Essentially, push notifications are one of the most powerful tools that marketers have these days. And nothing can explain this better than the words of Ariel Seidmann, founder of Hivemapper.
It’s hard to overhype the power of mobile push notifications. For the first time in human history, you can tap almost two billion people on the shoulder and say “hey! pay attention to this!”
And when this power is combined with that of geolocation – the marketing magic happens in the form of highly personalized customer experiences. And in this blog post, I will walk you through how you can deliver those experiences using geolocation targeting in your push notifications.
Let’s brush up some basics.
What is geolocation marketing?
Geolocation refers to the identification or estimation of longitude and latitude coordinates of a physical location. Geolocation marketing, as such, means using the location data of a person to plan and implement marketing communications. To collect this sort of data, your users need to enable location services first. This data is then captured using various channels like GPS, IP address, Bluetooth, WiFi or cell towers.
So far, brands have been mainly using it to display location-specific content on their social and web channels, target specific users of a location, and for research purposes. As a channel, push notifications bring the best of both worlds together and help reach the customer just at the right time, at the right place, with the right message.
How does geolocation work in push notifications?
Geolocation or geo-triggered push notifications are sent to users using data of their past or current location. These notifications can be triggered when they enter or exit certain geographical area i.e. a cafe, a city, a region or a country or to retarget them basis their visiting history. They’re great to inform users about nearby events and promotions, date match, recommend stores or restaurants, or to send them weather or health alerts. For example, a coupon or deals app may use these to inform their users about any discounts or deals on nearby restaurants.
Ways to use geolocation targeting in push notifications
There are different ways to target users and send push notifications through geolocation, among them the most popular ones are:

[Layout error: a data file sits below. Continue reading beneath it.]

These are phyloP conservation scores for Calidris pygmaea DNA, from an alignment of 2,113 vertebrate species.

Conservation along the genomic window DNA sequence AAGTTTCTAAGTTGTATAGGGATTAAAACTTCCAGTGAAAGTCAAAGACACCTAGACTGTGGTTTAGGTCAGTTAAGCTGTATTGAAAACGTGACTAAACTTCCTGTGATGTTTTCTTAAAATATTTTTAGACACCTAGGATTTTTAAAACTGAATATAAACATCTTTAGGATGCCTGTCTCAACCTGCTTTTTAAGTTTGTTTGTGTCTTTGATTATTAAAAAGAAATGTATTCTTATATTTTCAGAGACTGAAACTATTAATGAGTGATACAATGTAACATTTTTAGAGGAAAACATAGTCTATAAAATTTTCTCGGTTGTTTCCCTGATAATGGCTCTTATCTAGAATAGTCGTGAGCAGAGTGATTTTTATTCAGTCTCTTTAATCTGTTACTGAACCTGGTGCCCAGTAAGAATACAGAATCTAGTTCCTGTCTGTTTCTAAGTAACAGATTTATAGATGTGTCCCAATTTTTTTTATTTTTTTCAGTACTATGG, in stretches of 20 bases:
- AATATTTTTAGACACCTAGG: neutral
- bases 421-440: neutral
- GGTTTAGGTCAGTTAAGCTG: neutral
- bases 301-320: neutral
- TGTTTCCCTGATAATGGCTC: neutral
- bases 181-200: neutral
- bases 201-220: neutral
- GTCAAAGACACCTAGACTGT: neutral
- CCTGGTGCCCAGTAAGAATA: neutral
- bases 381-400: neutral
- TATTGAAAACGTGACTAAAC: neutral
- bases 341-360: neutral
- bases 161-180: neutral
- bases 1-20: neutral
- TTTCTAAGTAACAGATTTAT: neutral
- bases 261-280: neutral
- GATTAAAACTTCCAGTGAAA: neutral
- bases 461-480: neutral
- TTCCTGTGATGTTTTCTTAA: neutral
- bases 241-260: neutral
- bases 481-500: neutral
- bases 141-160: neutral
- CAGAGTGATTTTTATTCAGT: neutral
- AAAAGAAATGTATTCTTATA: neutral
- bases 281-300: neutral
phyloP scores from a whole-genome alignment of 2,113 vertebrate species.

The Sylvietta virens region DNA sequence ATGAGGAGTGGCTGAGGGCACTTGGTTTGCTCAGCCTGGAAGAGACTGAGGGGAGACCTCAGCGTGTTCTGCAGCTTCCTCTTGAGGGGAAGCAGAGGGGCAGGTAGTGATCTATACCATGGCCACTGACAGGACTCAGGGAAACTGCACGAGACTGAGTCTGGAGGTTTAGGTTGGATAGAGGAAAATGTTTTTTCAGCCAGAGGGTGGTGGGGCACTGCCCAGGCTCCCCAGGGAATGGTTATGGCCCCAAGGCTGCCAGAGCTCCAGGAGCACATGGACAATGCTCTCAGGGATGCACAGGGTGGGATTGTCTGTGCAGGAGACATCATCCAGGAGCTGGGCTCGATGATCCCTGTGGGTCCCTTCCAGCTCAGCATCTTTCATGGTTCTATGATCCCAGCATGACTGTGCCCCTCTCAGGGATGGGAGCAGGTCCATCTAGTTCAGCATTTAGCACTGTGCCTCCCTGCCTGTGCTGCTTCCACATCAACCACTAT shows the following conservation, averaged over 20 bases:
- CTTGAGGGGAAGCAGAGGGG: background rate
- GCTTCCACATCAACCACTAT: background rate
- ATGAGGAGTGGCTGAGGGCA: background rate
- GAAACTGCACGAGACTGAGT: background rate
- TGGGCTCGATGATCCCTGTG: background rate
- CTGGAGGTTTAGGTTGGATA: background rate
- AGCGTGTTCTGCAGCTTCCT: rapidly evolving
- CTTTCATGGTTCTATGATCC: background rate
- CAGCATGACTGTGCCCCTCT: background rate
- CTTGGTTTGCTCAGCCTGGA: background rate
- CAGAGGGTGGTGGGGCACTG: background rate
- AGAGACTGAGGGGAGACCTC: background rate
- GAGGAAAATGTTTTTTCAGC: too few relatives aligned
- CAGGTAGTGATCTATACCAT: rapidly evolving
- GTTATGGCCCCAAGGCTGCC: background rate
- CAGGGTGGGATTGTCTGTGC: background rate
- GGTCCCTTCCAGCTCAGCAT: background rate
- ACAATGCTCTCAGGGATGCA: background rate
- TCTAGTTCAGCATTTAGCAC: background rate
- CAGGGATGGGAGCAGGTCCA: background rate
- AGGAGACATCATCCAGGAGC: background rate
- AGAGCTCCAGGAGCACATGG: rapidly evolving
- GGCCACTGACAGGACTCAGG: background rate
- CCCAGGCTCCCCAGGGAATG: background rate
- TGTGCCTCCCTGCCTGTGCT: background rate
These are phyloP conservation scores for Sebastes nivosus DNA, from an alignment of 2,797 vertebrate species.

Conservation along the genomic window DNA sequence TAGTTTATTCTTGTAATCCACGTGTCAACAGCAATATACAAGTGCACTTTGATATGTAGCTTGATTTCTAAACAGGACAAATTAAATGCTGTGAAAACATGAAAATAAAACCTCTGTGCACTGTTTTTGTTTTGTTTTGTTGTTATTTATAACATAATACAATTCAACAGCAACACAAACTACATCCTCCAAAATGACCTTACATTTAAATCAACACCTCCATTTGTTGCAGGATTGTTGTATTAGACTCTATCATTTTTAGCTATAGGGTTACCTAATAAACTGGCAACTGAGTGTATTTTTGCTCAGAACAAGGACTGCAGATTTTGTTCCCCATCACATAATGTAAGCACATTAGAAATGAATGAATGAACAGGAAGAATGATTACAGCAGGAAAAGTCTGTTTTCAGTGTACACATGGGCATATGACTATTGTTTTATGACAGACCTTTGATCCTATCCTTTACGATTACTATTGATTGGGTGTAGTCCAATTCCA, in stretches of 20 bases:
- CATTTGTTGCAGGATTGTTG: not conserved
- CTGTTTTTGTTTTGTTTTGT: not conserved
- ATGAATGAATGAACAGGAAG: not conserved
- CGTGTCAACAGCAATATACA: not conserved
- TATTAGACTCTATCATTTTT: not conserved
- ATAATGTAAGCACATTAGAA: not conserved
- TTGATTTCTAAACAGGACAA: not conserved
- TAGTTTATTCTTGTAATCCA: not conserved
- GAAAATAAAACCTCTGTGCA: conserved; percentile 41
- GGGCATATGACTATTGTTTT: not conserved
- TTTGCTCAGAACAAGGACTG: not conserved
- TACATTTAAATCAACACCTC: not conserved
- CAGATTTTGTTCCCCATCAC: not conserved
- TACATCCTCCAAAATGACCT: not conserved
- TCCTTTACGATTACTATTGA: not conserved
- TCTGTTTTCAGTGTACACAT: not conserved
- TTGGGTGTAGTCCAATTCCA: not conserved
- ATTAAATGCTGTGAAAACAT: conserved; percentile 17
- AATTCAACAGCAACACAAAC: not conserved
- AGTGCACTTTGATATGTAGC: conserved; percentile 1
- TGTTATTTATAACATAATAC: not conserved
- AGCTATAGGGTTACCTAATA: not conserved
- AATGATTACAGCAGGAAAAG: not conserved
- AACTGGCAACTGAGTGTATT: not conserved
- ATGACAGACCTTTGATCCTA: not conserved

Geofencing allows you to create a virtual geographic periphery. Using this type of targeting you can send messages to users when they enter or exit a certain area or are close to a specific location. The key idea here is that the user is on the move and might benefit from receiving messaging as they cross a designated virtual boundary. It allows you to narrow your targeting to all those users who are close to a specific location in real-time.
To make use of geofencing, you need to define a virtual boundary around a specific location using a GPS or RFID enabled software solution. Note that this type of targeting requires a hard opt-in from your users. It can particularly be useful for connecting with your most loyal customers to reinforce brand awareness, drive promotions, and delight them.
|Allows marketers to target users who step-in their “fence” immediately in real-time||High probability of targeting users who merely happen to graze off the fence|
|Great for brand awareness campaigns||Requires a hard opt-in from users|
|Doesn’t require collecting first-party data||Cannot target users after they have left the geofence|
Geotargeting is also another way to limit your marketing message to a specified region but it takes it one step further from geofencing. It only targets users who enter inside of a defined geographic area (city, zip radius) and who also meet certain criteria based on their usage behavior for your app.
While the idea of geotargeting seems simple, many marketers find it difficult to execute. Note that Facebook recently found itself in an ad crisis for allowing advertisers to discriminate in housing, jobs, and credit. It only makes it important to practice caution while using this targeting for credibility once lost is hard to earn again.
|Allows hitting a specific target customer in a defined geographic location||Limits the audience reach to a niche segment|
|Great for re-engagement, promotional and customer delight campaigns|
|Requires a hard opt-in from users|
Geoframing was introduced in 2017 and relies largely on the framework of geofencing but only takes it further by allowing targeting down to the meter-squared level. This gives marketers access to a more granular level of targeting and removes users who happen to merely pass through the geoframe.
While geofencing allows you to take in real-time data, geoframing collects historical data of mobile user IDs and targets users who were found to be at the specified location at a given time. Meaning you can target an audience who visited a cafe multiple times in the last six months and remind them about having a coffee once they’re close to your geoframe.
|Allows targeting users in real-time as well when they get back home (basis data up to 6 months ago)||Viewers passively opt-in via the ad exchange|